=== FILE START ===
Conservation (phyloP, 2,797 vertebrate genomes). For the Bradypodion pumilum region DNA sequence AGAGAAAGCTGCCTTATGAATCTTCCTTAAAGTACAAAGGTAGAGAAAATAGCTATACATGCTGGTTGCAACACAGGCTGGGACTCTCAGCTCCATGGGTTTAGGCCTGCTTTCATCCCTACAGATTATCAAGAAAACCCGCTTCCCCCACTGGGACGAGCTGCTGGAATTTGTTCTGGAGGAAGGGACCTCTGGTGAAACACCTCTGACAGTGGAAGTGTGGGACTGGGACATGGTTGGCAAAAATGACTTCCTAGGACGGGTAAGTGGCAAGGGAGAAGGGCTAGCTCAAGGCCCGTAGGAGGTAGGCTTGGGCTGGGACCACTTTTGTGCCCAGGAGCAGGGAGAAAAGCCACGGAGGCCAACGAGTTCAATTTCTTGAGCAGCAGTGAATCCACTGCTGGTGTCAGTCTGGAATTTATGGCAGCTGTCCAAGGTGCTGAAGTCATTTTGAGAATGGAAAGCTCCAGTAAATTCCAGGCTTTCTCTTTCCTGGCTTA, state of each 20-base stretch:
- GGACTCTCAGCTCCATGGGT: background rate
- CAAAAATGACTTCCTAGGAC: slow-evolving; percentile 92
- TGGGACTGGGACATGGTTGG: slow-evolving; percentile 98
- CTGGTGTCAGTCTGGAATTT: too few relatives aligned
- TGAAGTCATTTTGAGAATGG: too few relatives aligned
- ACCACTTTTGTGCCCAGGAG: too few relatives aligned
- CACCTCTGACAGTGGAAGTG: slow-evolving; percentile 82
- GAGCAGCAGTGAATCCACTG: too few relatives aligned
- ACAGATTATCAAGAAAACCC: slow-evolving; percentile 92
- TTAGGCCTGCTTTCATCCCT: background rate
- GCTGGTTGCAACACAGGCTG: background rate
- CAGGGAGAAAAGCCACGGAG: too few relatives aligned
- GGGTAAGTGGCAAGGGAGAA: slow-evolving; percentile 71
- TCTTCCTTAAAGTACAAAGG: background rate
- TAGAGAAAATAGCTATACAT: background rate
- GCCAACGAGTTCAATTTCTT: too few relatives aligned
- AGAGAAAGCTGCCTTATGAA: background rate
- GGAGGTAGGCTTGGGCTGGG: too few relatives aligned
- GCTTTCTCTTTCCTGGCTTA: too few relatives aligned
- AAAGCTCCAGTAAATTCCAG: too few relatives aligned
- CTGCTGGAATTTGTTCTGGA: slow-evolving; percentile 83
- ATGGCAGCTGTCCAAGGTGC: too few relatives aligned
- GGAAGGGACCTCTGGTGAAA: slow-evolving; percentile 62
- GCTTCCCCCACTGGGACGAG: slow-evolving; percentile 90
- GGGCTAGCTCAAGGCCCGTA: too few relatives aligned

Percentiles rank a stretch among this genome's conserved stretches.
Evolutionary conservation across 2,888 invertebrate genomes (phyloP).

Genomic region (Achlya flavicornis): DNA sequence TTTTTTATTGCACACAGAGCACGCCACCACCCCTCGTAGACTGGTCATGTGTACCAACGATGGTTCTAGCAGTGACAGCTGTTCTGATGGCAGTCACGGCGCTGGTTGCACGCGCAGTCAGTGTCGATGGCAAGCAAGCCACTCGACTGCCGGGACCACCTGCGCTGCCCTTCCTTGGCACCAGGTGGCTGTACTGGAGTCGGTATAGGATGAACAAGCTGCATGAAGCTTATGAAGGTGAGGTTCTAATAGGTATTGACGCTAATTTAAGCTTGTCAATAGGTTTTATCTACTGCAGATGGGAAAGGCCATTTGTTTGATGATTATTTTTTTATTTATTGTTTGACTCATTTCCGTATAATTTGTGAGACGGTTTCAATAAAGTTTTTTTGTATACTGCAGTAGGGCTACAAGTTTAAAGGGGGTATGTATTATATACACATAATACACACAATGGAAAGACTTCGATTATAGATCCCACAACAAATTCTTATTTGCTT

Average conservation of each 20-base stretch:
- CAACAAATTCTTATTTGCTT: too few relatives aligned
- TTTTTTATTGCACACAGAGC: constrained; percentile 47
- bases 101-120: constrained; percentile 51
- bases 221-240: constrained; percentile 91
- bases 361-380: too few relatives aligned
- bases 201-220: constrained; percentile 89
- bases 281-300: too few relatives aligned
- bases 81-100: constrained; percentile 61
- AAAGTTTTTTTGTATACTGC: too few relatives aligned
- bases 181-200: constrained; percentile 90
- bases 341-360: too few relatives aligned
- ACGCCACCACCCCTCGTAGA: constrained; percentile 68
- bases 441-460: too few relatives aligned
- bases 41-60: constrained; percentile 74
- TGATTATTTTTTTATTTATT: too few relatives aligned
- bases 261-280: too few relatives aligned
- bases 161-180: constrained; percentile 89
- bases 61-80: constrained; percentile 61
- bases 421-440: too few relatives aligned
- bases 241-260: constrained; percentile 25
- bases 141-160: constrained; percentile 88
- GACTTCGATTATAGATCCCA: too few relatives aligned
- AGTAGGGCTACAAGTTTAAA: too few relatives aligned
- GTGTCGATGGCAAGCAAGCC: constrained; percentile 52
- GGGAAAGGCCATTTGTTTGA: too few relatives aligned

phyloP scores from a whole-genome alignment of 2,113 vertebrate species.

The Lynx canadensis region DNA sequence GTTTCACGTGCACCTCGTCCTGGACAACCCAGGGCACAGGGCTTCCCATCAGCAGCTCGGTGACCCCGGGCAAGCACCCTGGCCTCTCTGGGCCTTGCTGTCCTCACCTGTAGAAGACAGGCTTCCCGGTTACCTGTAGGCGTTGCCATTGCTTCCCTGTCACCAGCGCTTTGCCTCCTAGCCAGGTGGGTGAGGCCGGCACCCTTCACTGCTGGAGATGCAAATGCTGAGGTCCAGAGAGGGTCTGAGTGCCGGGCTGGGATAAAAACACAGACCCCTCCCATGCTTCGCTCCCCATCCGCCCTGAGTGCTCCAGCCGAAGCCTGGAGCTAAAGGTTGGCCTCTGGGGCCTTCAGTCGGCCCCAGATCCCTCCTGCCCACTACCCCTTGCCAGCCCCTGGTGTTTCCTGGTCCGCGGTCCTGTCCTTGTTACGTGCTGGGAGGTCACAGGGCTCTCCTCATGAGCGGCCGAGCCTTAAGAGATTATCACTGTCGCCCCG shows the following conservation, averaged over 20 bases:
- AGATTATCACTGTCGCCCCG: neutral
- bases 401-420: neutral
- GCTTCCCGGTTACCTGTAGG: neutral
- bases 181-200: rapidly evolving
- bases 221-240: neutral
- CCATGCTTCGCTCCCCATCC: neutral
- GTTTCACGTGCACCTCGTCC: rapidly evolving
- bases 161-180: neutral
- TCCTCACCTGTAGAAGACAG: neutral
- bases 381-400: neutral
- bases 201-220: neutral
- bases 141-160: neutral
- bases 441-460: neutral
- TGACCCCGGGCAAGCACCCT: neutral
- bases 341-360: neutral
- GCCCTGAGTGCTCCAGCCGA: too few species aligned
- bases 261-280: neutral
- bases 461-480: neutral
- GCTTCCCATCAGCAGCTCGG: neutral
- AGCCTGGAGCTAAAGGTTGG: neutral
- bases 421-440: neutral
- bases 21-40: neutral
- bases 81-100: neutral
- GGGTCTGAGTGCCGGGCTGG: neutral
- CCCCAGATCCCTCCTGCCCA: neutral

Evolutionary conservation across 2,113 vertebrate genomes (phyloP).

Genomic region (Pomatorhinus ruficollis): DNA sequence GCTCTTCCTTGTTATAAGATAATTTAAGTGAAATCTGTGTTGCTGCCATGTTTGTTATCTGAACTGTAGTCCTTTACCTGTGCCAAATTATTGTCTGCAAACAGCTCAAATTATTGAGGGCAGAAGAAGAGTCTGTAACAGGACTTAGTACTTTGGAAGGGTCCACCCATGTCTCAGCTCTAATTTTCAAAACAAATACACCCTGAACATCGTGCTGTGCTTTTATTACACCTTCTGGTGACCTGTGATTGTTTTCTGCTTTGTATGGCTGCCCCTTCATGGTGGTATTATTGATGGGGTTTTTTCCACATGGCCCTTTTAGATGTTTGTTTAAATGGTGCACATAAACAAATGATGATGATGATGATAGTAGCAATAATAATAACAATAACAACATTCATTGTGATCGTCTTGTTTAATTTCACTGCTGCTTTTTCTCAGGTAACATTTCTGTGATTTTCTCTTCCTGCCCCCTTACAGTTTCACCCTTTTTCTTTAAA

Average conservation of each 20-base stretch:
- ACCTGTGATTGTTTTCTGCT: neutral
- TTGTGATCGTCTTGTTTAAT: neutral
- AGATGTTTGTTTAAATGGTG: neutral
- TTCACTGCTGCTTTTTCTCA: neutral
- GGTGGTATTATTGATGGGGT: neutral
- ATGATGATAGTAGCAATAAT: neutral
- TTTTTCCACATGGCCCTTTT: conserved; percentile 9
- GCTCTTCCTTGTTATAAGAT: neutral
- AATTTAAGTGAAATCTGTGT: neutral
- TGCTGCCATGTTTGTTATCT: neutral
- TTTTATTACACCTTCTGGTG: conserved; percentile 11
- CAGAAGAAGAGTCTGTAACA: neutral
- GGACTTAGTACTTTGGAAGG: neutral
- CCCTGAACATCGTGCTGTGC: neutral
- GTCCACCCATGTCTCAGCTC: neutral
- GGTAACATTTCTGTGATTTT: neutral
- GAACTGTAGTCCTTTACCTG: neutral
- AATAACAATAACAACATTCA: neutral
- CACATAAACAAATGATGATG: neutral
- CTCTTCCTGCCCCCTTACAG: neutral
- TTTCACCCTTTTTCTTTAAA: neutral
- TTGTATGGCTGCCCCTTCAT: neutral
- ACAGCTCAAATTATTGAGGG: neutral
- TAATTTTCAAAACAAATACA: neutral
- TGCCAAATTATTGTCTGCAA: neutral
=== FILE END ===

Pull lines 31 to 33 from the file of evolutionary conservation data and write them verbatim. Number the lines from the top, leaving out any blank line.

- CAACAAATTCTTATTTGCTT: too few relatives aligned
- TTTTTTATTGCACACAGAGC: constrained; percentile 47
- bases 101-120: constrained; percentile 51